Vermont Senator and Democratic presidential candidate Bernie Sanders unveiled plans to launch publicly-funded broadband networks and break up big internet providers like Comcast, Verizon and AT&T Thursday. “Their greed must end,” the Sanders campaign wrote in its high-speed internet policy proposal.
The campaign argued that high-speed internet access should be treated as a public utility, and not left to private companies. “Our tax dollars built the internet and access to it should be a public good for all, not another price gouging profit machine for Comcast, AT&T, and Verizon,” it wrote.
Much of the proposal centers on ways to bring better and faster internet access to underserved markets, including rural areas and communities of color. Sanders and his campaign blamed internet providers for not serving these communities adequately, and for making fast internet access unaffordable to low-income users.
“The internet in this country costs too damn much,” the proposal reads. “The United States ranks 10th of 28 countries in average broadband speeds and 18th out of 23 countries in fixed broadband prices, charging double the prices of many peer countries.”
Part of the proposed remedy are subsidies of up to $150 billion to local municipalities and States that want to build out their own, publicly-owned broadband networks.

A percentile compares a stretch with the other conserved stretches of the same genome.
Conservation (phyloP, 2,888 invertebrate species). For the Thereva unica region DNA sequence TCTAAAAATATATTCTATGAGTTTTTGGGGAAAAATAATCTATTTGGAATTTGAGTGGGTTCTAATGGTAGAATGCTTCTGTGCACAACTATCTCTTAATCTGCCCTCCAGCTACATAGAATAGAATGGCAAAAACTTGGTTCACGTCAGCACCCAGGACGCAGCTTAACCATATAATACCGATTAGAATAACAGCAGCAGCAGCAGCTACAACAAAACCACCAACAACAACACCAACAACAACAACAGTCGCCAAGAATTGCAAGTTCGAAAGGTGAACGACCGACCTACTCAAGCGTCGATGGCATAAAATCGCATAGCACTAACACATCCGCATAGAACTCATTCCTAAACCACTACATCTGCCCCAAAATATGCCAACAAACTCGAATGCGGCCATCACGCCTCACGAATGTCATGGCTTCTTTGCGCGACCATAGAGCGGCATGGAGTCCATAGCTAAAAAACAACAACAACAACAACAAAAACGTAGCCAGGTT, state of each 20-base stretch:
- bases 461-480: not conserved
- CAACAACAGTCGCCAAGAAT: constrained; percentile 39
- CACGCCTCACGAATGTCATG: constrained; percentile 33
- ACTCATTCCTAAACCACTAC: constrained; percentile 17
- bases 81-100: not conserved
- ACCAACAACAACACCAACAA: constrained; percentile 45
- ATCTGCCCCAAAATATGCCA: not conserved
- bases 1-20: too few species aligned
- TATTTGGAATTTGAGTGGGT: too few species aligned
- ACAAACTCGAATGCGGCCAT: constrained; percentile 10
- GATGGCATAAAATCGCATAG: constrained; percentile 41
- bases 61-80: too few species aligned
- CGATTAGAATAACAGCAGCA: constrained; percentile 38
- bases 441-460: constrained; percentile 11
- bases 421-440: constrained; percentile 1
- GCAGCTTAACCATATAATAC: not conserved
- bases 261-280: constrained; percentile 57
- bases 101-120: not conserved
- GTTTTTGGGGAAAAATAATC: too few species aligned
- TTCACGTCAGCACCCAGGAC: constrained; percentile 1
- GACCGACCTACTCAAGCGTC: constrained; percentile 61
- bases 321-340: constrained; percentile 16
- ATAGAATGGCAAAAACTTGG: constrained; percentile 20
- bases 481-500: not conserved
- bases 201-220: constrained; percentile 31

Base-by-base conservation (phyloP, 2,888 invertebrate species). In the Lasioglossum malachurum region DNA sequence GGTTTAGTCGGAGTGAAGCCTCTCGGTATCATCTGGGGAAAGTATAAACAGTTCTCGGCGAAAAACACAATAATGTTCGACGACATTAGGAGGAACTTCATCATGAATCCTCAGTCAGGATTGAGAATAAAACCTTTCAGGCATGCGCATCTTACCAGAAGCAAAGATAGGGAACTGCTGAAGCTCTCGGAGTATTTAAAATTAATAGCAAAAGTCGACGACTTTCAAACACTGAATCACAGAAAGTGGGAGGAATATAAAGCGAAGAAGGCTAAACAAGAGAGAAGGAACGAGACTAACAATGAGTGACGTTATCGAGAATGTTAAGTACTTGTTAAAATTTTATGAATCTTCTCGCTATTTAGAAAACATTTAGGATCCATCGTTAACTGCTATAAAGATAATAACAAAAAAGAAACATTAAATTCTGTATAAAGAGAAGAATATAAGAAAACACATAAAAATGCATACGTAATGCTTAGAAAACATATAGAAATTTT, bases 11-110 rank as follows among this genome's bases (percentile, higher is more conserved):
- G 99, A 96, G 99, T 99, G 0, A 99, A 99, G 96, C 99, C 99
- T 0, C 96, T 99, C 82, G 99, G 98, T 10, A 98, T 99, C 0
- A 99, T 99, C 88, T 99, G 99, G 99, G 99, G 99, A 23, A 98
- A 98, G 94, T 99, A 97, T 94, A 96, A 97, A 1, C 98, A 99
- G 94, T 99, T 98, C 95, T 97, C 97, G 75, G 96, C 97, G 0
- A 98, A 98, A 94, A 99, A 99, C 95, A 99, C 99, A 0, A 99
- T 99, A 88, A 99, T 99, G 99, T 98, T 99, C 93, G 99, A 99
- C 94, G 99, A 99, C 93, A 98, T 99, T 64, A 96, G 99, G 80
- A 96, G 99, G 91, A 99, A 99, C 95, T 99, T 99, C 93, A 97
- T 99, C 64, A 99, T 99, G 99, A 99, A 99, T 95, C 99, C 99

The idea of local, publicly-owned broadband networks is not new, but has in the past faced strong opposition from internet providers, including lobbying efforts to pass state laws that make it harder to build these kinds of networks. Sanders said that he’d preempt such laws, and take action against some of the companies pushing for their passage.
“Telecom and cable monopolies exploit their dominant market power to gouge consumers and lobby government at all levels to keep out competition. Just four companies control nearly two-thirds of the entire market,” the proposal reads. But instead of just forcing internet providers to divest from some of their access business, Sanders plans to hit them where it hurts — and effectively roll back much of the media consolidation of the past couple of years.
Not only does his proposal call for the full reinstatement of net neutrality and for classifying broadband as a public utility, but Sanders also threatened to “unwind anticompetitive vertical conglomerates” and bar internet service providers from also providing content.
Notably absent from the proposal is any mention of mobile access, resulting in vastly different implications for Comcast and Verizon, for instance. Verizon ended Q3 of 2019 with less than 6 million broadband subscribers, whereas Comcast had nearly 26 million broadband customers at the end of the same quarter.
A Comcast spokesperson declined to comment when contacted by Variety. AT&T and Verizon didn’t immediately respond to a request for comment.